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CLAI Event Addresses Solutions to Security Issues in Latin America

Dr. Max Manwaring (far right) chairs a panel that includes top U.S. officials responsible for citizen security in the hemisphere. Seated, left to right, are DHS Assistant Secretary for International Affairs (Acting) Mariko Silver; Deputy Assistant Secretary of Defense for Western Hemisphere Affairs, Dr. Frank Mora and Principal Deputy Assistant Secretary of State for Western Hemisphere Affairs, Roberta Jacobson.

The problems of violence and organized crime faced by Latin American countries are growing in number.  To find lasting solutions to this problem, experts at the 14th Annual Western Hemisphere Security Colloquium, hosted by GWSB’s Center for Latin American Issues, gathered to address how nations can work together to protect their citizens against the tribulations caused by domestic gangs and organized criminal networks.

According to experts at the conference, held May 8-10, gangs and political mafias in Latin America pose a grave and multi-dimensional threat to social development and regional stability in the Western Hemisphere.  Speakers and panelists stressed that the violence posed by these gangs can no longer be treated just domestically, but must be solved through a series of changes and strategies both internationally and locally.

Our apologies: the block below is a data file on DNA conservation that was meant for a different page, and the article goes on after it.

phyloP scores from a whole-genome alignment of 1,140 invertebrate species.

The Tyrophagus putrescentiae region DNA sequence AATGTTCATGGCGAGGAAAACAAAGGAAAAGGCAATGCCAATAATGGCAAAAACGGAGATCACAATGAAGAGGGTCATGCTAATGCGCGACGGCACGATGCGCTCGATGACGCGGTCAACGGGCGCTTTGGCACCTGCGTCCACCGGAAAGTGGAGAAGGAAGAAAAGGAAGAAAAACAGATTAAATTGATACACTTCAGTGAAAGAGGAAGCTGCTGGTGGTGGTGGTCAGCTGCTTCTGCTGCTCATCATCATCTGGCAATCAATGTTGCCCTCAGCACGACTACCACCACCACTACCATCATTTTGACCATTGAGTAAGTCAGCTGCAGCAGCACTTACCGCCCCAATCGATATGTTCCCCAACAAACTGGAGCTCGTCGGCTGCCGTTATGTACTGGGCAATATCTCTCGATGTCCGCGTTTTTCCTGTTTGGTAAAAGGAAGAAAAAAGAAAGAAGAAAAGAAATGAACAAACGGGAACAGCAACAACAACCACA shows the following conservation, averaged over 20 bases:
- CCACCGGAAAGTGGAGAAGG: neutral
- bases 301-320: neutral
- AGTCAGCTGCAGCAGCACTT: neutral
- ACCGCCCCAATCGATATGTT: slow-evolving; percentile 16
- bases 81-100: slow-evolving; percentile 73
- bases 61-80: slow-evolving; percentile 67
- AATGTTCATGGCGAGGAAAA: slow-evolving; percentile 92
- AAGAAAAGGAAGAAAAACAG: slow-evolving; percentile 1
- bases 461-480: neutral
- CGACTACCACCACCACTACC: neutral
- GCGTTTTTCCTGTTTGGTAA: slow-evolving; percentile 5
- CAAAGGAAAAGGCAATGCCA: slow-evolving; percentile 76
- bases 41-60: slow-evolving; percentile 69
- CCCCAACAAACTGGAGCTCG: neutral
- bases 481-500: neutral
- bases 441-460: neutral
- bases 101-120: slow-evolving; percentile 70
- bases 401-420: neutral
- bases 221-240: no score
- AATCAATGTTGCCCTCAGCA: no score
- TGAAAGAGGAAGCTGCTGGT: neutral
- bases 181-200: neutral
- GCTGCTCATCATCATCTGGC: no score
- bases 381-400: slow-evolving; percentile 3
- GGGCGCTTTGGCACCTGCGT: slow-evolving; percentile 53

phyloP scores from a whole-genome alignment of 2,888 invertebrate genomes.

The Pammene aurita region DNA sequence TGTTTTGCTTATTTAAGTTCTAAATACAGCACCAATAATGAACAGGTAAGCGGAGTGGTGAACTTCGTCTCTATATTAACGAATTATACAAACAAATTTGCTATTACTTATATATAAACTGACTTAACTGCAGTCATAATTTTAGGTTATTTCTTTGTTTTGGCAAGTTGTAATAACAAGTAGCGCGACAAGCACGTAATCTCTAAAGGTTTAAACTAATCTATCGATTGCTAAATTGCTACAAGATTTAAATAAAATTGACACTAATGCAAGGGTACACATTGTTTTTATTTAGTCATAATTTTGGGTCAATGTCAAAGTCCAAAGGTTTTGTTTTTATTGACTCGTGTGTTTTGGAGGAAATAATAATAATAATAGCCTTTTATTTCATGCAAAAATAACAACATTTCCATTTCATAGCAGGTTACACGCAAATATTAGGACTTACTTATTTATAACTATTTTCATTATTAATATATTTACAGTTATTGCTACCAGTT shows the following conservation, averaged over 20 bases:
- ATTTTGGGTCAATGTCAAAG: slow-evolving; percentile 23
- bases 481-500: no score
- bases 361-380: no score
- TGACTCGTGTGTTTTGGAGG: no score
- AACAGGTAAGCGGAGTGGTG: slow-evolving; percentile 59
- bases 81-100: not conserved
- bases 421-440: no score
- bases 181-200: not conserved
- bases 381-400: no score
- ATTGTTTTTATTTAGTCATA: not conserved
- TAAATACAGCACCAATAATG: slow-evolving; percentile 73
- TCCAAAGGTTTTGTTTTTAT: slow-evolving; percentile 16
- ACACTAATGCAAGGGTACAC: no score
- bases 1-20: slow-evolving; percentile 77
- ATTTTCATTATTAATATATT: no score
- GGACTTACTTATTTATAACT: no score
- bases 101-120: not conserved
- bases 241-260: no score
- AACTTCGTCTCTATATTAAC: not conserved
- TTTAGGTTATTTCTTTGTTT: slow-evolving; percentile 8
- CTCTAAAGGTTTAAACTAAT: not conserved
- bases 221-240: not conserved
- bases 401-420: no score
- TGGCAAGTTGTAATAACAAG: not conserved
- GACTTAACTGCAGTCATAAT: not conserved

Conference participants explored ways to confront deteriorating security conditions and examined various approaches to fighting organized crime.

Fabio Armao, a professor of international relations at the University of Turin in Italy, noted that one problem behind the growing threat of organized crime in the region is the lack of understanding about the aims of such groups, and how they operate as a unit.  Armao stressed the importance of not over simplifying the problems of violence faced by local governments and recognizing that these are transnational issues.

Under Secretary of State for Democracy and Global Affairs for the U.S. Department of State, Maria Otero, called for a recommitment to basic human rights, noting that goals to empower youth and reduce organized crime can be carried out through basic equipment and training for both citizens and officials in regional areas that are plagued by gang violence.

Other panels during the two-day event explored the United States’ role in security and examined regional strategies where governments are collaborating to improve safety.

For a complete list of speakers, please visit:

Posted by gwsb on May 24, 2011 | Filed under: GWSB News.

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